2. “You don’t play with God”
This saying was repeated time and time again (in Portuguese) by my parents every time my sisters or I came close to crossing the line between funny and offensive to God. Plain and simple, you don’t mock the holy….which is what we see in this movie on a few occasions. The one scene that makes me uncomfortable is when one of the brothers dips his hand into a coffee cup and starts blessing police officers. Yeah, my inner, uber-strict, pre-Vatican II self started cringing with this scene, thinking back to my parents’ warnings. Don’t get me started on the confession booth scene…
Once this guy enters the scene, everything goes downhill. The brothers start off defending themselves from the mob and next thing you know, they go from defending themselves to becoming full-fledged vigilantes. In a sense, they become the mob. They start killing off people just because they were in the mob and because Rocco told them to. Am I the only one who noticed that Rocco initially aspired to become part of the mob? If they’re going to start killing off mob people, why don’t they kill Rocco?
4. Il Duce.
Could they have gotten a more militant atheist to play this guy? I mean, during interviews, every other word out of his mouth is an insult against the Church, God, and all that is right in the world. On top of this, he’s no better than the mob his sons are fighting. I mean, he was even part of the mob as a young man. If you’re going with consistency, the brothers should have killed him off as well….and if he’s such a good guy, why does he still kill people for the mob. I mean, yes, the mob got you out of jail. However, why do you want to kill the people the mob tells you to kill…. This fact is cemented in the Boondock Saints sequel, where we learn that he was originally a potential serial killer-turned-hit man. This guy seems to have some sort of psychological disorder that makes him want to kill people. What happened to overcoming a need for murder? What happened to “overcoming temptation” (a good Catholic quality)? What happened to “Thou Shalt Not Kill?”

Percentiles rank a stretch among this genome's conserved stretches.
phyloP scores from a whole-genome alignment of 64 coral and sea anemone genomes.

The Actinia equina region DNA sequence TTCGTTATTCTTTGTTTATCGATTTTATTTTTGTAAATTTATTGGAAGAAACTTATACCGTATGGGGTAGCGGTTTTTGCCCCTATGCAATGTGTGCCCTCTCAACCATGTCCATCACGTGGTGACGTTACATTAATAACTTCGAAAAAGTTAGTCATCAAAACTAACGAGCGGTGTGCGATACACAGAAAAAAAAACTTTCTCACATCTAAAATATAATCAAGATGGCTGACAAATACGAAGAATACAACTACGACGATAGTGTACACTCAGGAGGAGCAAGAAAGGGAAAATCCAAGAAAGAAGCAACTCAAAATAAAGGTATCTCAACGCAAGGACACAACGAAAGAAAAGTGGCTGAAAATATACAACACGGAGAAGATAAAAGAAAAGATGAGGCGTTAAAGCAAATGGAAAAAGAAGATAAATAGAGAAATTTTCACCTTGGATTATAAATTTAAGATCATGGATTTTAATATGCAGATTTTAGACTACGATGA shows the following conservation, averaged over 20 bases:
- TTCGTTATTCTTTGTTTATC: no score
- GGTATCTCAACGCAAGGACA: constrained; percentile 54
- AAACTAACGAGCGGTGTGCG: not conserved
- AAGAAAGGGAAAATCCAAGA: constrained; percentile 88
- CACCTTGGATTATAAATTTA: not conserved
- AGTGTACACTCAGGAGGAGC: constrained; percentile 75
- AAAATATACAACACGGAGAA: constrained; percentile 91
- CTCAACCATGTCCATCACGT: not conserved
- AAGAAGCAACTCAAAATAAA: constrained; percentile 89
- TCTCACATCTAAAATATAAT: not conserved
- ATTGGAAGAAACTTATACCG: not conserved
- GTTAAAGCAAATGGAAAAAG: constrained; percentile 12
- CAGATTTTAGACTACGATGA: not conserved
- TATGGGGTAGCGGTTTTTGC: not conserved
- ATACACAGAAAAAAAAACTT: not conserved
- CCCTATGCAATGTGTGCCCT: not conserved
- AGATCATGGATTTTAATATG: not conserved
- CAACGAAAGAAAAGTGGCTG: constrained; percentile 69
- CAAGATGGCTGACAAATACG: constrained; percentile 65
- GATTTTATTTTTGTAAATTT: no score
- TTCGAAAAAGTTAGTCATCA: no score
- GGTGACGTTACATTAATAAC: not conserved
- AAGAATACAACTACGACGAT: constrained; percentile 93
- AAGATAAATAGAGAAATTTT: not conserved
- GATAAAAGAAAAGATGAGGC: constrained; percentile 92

If you cussed like they cuss in this movie, you would break your mother’s heart…unless she happened to be a sailor and swear like one. Some of the swearing is just unnecessary and even immature at times…which really make me question Troy Duffy’s grasp of the English language beyond the 4 letter words at times. The extra scenes are also ridiculous. I mean, how am I supposed to believe that the brothers’ mother made them learn so many languages when she’s slurring her words and swearing up a storm when talking to her sons on the phone. A drunkard would never care to ensure their kid’s language skills. I know it was Saint Patrick’s Day in this scene….but come on. There was no need to turn the mother into a stereotypical “drunk and swearing Irishwoman.” It’s just ridiculous.
This movie on a scale from 1-10 (1 being LAME and 10 being awesome)…I give this movie 4. However, in the scenes preceding Rocco banding together with the brothers, this movie gets a 10.
In summation, if the Boondock Saints is a good, wholesome, Catholic movie...then 300 is a good, wholesome Greek Orthodox movie…
The look in his eyes says "....yeah, no."
Sorry Fool for tearing up your movie.